Meditation is a process that aims to calm the mind and bring inner peace. It makes sense that this can only be achieved when you are in a comfortable position, which allows you to meditate for enough minutes.
A poor posture means extra distraction, which affects your settling, messing up your focus, and extending the meditation duration. Here is a look at how to get a comfortable position in sitting meditation and the various positions you can try out.
The importance of posture
Posture contributes to four main things during meditation, which is why you need to get it right. These four are;
- Comfort, as already mentioned, is essential if you are to gain and maintain your focus for the meditation duration. A poor posture will result in pain necessitating regular shifting, which interferes with your attention. There is also the risk of developing a long-term pain issue with poor posture.
- Stillness is another factor to consider. In meditation, it implies stability, which is necessary for focus. You should not be moving around once you start the meditation. You can find the center you need by rocking side to side gently side to side and forward and backward until you settle in a stable position.
- Alignment is the third factor to consider when choosing a sitting position. Your sitting position should allow your back, neck, and head to align in a natural upright way. You should not lean or hunch forward, and the chin should be lowered slightly. You can raise your chest a bit to avoid slumping.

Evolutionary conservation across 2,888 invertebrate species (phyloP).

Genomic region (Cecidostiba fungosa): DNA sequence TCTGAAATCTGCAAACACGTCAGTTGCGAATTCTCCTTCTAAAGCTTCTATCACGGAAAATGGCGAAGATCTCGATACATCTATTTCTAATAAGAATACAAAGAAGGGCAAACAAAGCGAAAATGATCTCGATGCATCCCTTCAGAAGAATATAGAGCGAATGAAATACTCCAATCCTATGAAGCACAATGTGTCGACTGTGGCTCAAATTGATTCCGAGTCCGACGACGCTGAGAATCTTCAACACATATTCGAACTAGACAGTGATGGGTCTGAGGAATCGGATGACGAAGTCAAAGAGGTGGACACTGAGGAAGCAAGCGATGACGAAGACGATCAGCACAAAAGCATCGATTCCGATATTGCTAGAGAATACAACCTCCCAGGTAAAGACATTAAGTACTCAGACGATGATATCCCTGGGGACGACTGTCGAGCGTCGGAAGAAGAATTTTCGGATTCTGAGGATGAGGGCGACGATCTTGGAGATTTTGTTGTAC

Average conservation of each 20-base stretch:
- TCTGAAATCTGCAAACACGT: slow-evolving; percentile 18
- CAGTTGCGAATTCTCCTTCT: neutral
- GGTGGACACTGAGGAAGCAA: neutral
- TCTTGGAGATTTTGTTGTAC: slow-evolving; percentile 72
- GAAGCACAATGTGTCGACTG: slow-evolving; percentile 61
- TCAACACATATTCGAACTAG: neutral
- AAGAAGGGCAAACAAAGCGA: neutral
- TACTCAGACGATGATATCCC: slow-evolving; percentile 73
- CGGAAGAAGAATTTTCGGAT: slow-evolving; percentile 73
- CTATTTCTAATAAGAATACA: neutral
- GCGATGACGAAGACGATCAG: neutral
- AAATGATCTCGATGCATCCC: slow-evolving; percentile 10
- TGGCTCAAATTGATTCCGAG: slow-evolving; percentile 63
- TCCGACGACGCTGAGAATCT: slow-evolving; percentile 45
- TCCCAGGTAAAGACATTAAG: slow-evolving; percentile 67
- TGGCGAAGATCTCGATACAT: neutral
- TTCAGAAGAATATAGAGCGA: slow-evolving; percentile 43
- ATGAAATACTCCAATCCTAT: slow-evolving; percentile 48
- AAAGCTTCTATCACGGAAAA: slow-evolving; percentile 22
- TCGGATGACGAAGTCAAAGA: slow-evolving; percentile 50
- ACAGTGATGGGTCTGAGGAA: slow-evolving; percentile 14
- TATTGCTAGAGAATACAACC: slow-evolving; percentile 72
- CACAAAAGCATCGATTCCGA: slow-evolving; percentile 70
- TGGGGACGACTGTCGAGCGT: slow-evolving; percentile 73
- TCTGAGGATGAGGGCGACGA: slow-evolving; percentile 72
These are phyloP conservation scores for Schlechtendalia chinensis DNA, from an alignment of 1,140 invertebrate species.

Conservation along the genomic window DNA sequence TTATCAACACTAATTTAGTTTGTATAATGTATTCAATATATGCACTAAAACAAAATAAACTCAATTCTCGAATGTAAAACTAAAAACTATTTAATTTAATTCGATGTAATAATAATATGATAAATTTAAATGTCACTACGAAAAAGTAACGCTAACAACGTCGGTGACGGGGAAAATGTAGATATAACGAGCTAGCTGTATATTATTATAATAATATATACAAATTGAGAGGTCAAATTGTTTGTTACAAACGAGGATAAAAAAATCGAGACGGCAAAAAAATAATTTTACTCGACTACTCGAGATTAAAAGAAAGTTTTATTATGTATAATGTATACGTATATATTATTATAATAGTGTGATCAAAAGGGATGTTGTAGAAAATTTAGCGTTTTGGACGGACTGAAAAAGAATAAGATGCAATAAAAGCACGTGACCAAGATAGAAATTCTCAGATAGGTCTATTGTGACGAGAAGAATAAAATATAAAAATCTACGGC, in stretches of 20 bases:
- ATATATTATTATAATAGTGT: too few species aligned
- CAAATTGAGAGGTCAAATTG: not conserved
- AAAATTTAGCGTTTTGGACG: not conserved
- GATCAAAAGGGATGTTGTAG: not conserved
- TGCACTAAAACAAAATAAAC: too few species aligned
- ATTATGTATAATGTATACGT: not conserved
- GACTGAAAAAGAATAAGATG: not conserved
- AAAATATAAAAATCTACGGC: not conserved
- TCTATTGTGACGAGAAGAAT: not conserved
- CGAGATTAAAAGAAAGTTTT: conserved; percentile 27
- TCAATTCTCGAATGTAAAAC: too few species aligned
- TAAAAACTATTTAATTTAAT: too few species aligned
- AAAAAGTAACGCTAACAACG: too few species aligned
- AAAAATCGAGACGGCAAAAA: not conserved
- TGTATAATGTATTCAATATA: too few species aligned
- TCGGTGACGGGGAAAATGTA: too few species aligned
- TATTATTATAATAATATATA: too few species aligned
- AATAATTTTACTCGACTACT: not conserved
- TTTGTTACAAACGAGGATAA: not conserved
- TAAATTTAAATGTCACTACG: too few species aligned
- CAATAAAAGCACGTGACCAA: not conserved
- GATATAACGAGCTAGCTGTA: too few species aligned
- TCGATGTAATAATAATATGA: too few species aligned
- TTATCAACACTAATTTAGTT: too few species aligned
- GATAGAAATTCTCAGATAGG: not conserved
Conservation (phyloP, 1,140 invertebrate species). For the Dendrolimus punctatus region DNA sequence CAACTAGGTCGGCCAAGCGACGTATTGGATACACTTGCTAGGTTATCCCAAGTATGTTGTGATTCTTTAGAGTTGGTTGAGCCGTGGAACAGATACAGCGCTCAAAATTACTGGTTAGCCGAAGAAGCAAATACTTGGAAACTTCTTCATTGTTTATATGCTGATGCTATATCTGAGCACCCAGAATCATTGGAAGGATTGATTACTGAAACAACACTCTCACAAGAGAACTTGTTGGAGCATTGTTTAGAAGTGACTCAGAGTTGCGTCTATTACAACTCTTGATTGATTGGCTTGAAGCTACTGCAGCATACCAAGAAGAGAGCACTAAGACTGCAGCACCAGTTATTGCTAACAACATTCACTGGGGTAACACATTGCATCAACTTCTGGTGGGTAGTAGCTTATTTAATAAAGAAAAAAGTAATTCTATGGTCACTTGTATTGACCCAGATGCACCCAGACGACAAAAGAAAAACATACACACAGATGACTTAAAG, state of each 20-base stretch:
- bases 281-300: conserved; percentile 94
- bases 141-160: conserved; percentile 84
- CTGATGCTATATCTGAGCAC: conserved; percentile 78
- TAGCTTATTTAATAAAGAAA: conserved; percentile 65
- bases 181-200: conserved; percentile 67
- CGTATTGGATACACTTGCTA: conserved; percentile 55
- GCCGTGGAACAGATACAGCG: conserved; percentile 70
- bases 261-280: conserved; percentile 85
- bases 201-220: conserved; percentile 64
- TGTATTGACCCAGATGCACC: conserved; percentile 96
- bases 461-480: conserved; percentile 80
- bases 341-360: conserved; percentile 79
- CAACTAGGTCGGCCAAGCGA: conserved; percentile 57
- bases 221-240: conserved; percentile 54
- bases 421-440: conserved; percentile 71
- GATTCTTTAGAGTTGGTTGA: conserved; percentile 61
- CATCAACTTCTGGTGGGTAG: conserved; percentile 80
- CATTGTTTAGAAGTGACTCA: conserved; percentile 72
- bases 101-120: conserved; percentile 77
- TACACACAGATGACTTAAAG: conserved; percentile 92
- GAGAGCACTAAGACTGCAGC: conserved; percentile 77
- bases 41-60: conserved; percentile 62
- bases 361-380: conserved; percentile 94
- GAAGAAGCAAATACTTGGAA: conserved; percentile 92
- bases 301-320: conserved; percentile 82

- Relaxation helps you settle down and focus on the key areas being the neck, the arms, shoulders, face, and knees. The arms should hang comfortably on the sides with the hands resting on the laps or the knees lightly. Legs should also be relaxed and comfortable with the knees, ideally touching the ground. Where this is not possible, the knees should be supported with auxiliary aids, like cushions, to alleviate any pressure and pain in the hips.
Related reading: Guide to Different Types of Meditation Practices – Opens in new tab
Types of seating meditation positions
There are several seating meditation positions which all offer options for keeping the right posture. All you have to do is find one that allows you to be relaxed and comfortable while maintaining stillness and the proper alignment. Here is a look at the six central positions for seated meditation.